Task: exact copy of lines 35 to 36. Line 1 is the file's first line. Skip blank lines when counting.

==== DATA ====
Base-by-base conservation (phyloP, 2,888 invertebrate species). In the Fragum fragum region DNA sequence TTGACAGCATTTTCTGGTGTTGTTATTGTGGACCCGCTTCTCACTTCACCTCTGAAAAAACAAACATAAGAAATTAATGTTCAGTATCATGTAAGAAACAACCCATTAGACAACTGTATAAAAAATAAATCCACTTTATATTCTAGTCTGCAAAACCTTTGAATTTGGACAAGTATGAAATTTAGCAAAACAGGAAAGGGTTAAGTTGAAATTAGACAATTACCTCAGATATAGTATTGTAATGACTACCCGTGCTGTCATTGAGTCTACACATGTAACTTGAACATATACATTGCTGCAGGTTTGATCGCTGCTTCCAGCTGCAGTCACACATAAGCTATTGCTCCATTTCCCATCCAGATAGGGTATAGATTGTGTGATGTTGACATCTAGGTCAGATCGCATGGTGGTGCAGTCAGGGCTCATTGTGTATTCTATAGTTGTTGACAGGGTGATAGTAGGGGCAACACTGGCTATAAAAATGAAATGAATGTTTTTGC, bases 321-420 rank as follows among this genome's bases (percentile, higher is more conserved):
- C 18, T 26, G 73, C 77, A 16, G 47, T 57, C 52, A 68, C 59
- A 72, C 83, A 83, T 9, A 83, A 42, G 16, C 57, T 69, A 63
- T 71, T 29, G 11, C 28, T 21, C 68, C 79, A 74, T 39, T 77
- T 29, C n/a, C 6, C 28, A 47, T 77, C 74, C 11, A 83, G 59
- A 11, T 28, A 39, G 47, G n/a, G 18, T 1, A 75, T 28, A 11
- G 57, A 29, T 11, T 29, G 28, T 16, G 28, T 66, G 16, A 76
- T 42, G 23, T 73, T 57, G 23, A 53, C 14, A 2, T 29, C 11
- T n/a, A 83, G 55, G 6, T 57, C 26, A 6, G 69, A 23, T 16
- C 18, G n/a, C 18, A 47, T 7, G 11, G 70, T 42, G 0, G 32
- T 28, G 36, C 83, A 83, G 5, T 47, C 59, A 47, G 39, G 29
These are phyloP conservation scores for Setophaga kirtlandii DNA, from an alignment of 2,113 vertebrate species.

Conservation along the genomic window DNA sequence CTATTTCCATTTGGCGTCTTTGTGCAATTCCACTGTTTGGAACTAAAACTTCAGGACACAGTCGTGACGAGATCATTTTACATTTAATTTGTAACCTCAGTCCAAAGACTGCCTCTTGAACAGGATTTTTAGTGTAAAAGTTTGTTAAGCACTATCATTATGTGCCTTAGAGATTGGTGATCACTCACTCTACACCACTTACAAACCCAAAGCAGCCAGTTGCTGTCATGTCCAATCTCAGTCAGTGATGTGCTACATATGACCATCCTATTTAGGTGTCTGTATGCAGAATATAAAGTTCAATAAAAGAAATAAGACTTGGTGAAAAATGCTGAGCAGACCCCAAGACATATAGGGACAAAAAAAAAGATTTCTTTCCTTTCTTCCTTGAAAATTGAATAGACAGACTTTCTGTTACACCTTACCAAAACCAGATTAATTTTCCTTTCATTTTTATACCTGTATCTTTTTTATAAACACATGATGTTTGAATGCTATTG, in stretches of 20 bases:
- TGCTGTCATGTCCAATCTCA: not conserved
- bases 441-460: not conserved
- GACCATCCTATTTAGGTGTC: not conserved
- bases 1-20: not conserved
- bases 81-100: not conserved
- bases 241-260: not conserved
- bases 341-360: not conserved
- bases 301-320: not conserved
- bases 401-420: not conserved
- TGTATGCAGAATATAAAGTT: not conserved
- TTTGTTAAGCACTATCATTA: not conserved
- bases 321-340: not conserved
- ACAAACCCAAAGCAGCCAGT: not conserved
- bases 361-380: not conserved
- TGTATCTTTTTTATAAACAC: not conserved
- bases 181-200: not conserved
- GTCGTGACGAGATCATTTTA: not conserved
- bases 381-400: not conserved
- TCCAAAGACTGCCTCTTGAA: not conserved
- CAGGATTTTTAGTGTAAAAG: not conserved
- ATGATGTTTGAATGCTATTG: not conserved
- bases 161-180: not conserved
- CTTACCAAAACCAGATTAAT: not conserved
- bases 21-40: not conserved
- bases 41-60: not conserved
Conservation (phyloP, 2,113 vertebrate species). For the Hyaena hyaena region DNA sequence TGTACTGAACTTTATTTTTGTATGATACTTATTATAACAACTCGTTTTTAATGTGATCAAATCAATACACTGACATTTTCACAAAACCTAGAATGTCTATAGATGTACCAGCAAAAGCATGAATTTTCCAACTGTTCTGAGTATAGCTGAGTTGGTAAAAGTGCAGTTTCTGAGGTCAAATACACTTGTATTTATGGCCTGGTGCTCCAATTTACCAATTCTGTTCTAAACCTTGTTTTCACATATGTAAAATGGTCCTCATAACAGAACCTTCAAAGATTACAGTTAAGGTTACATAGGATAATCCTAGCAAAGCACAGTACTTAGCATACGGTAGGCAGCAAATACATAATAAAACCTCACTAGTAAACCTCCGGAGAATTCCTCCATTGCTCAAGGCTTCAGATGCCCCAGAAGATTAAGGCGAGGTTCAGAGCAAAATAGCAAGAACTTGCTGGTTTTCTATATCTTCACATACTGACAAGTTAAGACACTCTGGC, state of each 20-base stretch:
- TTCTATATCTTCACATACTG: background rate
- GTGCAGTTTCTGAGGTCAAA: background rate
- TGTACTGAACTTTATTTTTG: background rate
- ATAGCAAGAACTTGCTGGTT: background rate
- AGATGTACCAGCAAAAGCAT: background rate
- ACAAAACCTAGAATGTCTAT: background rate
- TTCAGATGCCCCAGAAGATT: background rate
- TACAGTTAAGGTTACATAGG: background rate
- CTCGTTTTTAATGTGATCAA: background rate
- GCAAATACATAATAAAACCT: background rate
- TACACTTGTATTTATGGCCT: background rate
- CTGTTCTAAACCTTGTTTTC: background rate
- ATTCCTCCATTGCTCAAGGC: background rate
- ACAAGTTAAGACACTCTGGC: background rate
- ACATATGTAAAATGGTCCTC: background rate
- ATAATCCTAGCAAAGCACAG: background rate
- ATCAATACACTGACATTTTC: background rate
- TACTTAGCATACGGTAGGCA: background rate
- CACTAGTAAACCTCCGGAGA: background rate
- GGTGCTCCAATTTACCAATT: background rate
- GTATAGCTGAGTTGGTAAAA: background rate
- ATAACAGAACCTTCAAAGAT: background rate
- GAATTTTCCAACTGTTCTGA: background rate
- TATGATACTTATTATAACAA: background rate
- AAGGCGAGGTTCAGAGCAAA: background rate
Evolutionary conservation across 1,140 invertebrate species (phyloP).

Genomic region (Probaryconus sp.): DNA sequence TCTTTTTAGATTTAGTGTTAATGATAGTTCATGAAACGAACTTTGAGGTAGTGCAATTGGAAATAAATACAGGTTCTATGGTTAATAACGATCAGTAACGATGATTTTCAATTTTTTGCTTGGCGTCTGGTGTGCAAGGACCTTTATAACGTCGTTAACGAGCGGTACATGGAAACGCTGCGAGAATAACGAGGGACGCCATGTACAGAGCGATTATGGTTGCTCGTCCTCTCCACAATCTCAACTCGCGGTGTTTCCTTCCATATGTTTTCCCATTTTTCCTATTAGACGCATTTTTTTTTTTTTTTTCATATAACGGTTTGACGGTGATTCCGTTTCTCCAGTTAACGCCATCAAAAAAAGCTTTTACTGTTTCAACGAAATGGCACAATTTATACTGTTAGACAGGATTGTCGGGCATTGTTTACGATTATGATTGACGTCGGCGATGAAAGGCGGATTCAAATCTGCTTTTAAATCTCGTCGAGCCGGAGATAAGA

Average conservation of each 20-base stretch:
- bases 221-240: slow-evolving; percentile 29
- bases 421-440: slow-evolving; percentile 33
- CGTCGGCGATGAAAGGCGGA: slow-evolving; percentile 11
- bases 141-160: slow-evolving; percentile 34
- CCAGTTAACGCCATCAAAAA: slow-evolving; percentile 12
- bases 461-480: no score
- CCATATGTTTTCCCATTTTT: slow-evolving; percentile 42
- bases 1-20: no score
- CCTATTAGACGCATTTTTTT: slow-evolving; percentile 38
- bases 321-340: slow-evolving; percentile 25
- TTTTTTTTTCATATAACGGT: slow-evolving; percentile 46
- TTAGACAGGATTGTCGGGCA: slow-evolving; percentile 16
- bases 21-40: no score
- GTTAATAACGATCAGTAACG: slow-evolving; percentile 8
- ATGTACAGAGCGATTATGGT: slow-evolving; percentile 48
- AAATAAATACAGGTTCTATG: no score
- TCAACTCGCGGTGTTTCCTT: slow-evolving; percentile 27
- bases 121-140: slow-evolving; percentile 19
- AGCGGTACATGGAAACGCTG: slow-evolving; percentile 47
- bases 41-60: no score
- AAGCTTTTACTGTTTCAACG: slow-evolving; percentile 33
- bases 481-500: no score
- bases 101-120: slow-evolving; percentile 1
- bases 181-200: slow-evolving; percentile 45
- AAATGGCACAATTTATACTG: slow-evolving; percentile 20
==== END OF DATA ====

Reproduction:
- bases 161-180: not conserved
- CTTACCAAAACCAGATTAAT: not conserved